It’s time to sit back, relax and enjoy a little joe …
Welcome to another rousing edition of Black Coffee, your off-beat weekly round-up of what’s been going on in the world of money and personal finance.
Despite the continuing economic slowdown, I hope all you dad’s out there have a thoroughly enjoyable Father’s Day weekend. You can bet I’m planning on it!
Okay, let’s get started …
Giving money and power to the government is like giving the car keys and whiskey to teenage boys.
— P.J. O’Rourke
There is no means of avoiding a final collapse of a boom brought about by credit expansion. The alternative is only whether the crisis should come sooner as a result of a voluntary abandonment of further credit expansion or later as a final and total catastrophe of the currency system involved.
— Ludwig Von Mises
Credits and Debits
Debit: Did you see this? During the past 13 weeks, more than twice as many Americans have filed for unemployment than the total number of jobs that were created in the 10 years since the the Great Financial Crisis ended. Specifically: 22 million jobs created since 2010, versus 45.7 million jobs lost since mid-March. By the way, that’s 388 lost jobs for every confirmed US coronavirus death. But I’m sure the economic shutdown was worth it.
Credit: And while the economy is slowly getting back to normal, don’t expect pent up demand to save us from what’s coming. As Harley Dalton notes, “Individuals will clearly suffer in their quality of life; and this is especially true for society’s poor (because) an economy which produces less than before will be forced to sacrifice the availability of all kinds of privileges we once enjoyed.” Uh huh. Oh, and speaking of suffering individuals …
Credit: The financial market is already producing less returns too. As market analyst Bill Blaine points out, “We’ve reached a curious limbo in markets. For 10 years they’ve been hopelessly dislocated by central bank interventions and regulatory blunder; the unlimited liquidity means all the cash pumped into markets remains invested in financial assets, resulting in massive price inflation.” Imagine that.
Debit: Now for punchline: Blaine notes that, “To get the same return from investments you made 10 years ago, you have to invest 10 times as much today, which is why most of us will never ever be able to retire.” The good news is that won’t bother the 15% of Americans who have never invested a penny for their retirement.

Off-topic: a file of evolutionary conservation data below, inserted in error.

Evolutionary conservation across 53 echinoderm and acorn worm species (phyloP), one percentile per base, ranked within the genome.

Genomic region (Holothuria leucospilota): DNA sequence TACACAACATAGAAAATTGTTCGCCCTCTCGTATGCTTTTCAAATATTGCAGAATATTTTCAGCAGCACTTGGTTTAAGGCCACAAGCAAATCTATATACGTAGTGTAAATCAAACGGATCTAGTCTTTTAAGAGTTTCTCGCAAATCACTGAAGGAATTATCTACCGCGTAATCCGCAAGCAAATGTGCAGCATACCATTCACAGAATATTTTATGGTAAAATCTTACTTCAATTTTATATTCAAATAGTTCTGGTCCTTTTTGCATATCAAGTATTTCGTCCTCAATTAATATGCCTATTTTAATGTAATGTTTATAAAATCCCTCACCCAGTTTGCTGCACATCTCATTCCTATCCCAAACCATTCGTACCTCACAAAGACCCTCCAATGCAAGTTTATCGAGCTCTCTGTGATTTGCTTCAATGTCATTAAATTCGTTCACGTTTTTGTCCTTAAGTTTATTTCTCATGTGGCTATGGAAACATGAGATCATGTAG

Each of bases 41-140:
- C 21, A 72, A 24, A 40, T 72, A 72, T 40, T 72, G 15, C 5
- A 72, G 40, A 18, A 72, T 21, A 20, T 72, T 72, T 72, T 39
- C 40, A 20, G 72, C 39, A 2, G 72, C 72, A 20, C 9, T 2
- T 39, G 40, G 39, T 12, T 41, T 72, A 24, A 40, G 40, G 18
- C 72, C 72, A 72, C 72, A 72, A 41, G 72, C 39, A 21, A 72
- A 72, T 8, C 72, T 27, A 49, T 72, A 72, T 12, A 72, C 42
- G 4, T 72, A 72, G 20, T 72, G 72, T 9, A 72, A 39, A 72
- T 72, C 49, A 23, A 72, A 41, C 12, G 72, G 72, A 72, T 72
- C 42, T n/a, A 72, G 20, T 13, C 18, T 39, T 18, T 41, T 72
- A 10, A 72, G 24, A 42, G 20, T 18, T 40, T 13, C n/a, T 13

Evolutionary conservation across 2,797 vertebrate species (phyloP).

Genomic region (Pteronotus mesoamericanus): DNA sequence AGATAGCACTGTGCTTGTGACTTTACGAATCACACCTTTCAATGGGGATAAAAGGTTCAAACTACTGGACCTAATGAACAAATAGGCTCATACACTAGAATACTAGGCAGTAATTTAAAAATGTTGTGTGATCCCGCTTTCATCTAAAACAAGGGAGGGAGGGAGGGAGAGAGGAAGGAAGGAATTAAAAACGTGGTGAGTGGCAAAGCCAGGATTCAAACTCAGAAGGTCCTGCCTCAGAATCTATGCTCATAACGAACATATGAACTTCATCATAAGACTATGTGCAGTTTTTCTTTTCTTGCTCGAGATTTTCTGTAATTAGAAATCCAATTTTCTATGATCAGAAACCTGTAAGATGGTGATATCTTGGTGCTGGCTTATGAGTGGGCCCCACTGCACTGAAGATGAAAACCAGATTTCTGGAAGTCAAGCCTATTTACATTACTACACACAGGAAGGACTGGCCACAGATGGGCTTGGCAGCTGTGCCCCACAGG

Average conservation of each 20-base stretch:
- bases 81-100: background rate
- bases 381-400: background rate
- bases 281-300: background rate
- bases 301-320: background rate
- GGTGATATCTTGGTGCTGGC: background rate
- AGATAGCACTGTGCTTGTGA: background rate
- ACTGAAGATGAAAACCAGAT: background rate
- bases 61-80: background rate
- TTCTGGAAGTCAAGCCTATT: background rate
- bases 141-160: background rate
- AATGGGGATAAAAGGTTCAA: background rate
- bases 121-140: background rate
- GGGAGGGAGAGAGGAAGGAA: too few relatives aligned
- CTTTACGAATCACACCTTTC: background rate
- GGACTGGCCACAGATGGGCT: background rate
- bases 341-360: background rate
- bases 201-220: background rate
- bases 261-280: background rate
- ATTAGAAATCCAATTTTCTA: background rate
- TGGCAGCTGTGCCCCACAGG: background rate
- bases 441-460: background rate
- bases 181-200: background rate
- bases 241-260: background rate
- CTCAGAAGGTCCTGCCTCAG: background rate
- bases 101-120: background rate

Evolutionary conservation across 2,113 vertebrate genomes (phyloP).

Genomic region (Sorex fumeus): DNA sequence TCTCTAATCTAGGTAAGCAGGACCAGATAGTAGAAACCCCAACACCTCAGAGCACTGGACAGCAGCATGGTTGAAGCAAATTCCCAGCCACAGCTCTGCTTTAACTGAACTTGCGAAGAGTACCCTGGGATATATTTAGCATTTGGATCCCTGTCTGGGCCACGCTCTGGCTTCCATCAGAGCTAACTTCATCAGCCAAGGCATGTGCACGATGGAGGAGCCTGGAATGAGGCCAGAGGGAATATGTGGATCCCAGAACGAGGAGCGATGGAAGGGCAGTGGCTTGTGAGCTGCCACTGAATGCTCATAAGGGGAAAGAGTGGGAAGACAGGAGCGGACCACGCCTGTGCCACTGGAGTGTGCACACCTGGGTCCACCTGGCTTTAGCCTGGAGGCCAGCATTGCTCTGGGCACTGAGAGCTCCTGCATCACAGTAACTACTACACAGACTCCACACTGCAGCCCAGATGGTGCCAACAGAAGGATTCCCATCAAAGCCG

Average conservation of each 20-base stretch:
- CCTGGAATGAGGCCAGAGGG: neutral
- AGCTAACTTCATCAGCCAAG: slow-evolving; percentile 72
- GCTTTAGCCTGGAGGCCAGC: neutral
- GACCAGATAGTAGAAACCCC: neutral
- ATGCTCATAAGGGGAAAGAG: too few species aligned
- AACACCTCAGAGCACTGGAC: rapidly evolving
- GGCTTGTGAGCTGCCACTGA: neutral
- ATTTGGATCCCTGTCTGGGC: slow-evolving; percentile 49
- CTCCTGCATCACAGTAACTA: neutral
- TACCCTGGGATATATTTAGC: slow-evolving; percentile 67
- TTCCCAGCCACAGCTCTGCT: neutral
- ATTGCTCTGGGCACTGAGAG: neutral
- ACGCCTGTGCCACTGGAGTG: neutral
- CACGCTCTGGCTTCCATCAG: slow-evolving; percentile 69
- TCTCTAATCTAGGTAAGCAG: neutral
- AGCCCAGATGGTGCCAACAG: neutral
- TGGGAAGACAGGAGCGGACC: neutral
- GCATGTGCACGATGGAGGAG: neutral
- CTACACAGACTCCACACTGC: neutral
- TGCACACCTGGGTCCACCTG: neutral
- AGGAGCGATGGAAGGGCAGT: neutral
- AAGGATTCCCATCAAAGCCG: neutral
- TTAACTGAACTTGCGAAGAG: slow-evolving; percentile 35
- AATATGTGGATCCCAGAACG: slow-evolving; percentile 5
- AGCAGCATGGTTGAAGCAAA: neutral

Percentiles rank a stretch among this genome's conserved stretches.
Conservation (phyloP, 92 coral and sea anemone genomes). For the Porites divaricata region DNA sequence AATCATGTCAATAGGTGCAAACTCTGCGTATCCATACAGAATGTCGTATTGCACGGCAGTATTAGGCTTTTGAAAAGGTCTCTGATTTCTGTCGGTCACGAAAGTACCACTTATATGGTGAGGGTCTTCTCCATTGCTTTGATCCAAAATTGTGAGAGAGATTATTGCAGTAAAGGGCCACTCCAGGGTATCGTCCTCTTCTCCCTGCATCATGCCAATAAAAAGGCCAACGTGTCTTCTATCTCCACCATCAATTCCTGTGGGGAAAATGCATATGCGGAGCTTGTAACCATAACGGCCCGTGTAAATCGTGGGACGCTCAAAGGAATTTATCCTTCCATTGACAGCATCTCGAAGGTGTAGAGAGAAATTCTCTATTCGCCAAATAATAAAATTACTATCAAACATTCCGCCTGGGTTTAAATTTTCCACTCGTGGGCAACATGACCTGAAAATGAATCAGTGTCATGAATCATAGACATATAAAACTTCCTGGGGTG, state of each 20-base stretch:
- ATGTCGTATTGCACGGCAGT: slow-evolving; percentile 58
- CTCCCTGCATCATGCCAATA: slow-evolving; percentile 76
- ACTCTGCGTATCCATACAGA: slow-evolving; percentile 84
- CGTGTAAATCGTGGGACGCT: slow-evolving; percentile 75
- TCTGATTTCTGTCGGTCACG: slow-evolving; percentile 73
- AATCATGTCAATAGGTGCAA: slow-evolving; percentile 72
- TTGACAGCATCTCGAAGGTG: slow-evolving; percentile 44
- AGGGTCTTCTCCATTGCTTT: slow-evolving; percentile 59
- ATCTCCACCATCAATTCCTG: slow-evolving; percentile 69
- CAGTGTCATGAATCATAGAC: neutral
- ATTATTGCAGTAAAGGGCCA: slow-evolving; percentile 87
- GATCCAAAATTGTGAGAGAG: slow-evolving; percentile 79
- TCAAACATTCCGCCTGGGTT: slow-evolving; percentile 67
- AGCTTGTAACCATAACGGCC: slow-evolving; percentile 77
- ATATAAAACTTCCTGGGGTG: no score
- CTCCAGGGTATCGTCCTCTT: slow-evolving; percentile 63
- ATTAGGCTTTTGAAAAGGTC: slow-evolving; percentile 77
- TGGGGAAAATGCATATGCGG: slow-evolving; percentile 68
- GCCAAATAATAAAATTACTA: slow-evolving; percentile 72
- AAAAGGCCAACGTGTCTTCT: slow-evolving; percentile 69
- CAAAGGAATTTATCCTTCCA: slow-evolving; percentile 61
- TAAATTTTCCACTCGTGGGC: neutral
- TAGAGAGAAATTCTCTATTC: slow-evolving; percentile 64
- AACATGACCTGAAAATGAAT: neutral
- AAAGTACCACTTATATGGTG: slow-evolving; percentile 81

Debit: Of course, the current economic meltdown is precisely why the Fed has been forced to monetize the debt. In fact, US Treasury debt has increased by $2.86 trillion in 2020, which is less than the $3.0 trillion increase in the Fed’s balance sheet over the same period. For those counting at home, that means the Fed has monetized 105% of all Treasury issuance this year alone. Tick tock, Almighty Dollar. Tick tock.
Debit: It’s no secret that beginning in 1981, the National Debt has, on average, doubled every eight years. Most recently, from 2009 to 2016 the National Debt doubled from $10 to $20 trillion. And although it seemed improbable in 2017, recent events suggest that the National Debt will almost certainly reach $40 trillion by the conclusion of the next eight-year cycle in 2025. Then again, it may just surpass that figure — and by a long margin.
Credit: The current economic turmoil is entirely because our debt-based monetary system has finally reached the end of the line. But, as macroeconomist Alasdair Macleod notes, that isn’t stopping those who depend on that corrupt system — mainly government and so-called academics — from justifying limitless fiat currency expansion via modern monetary theory (MMT) in a last ditch attempt to save it. Sounds like Utopia to me …
Debit: Meanwhile, markets everywhere remain completely broken — highlighted by absurdities such as negative nominal interest rates in Europe, negative oil prices, ten-fold gains for stocks of bankrupt corporations, and record highs for the Nasdaq during a depression. It’s absolutely crazy. Before you know it, an ephemeral bitcoin will cost five times more than an ounce of real physical gold. Oh, wait …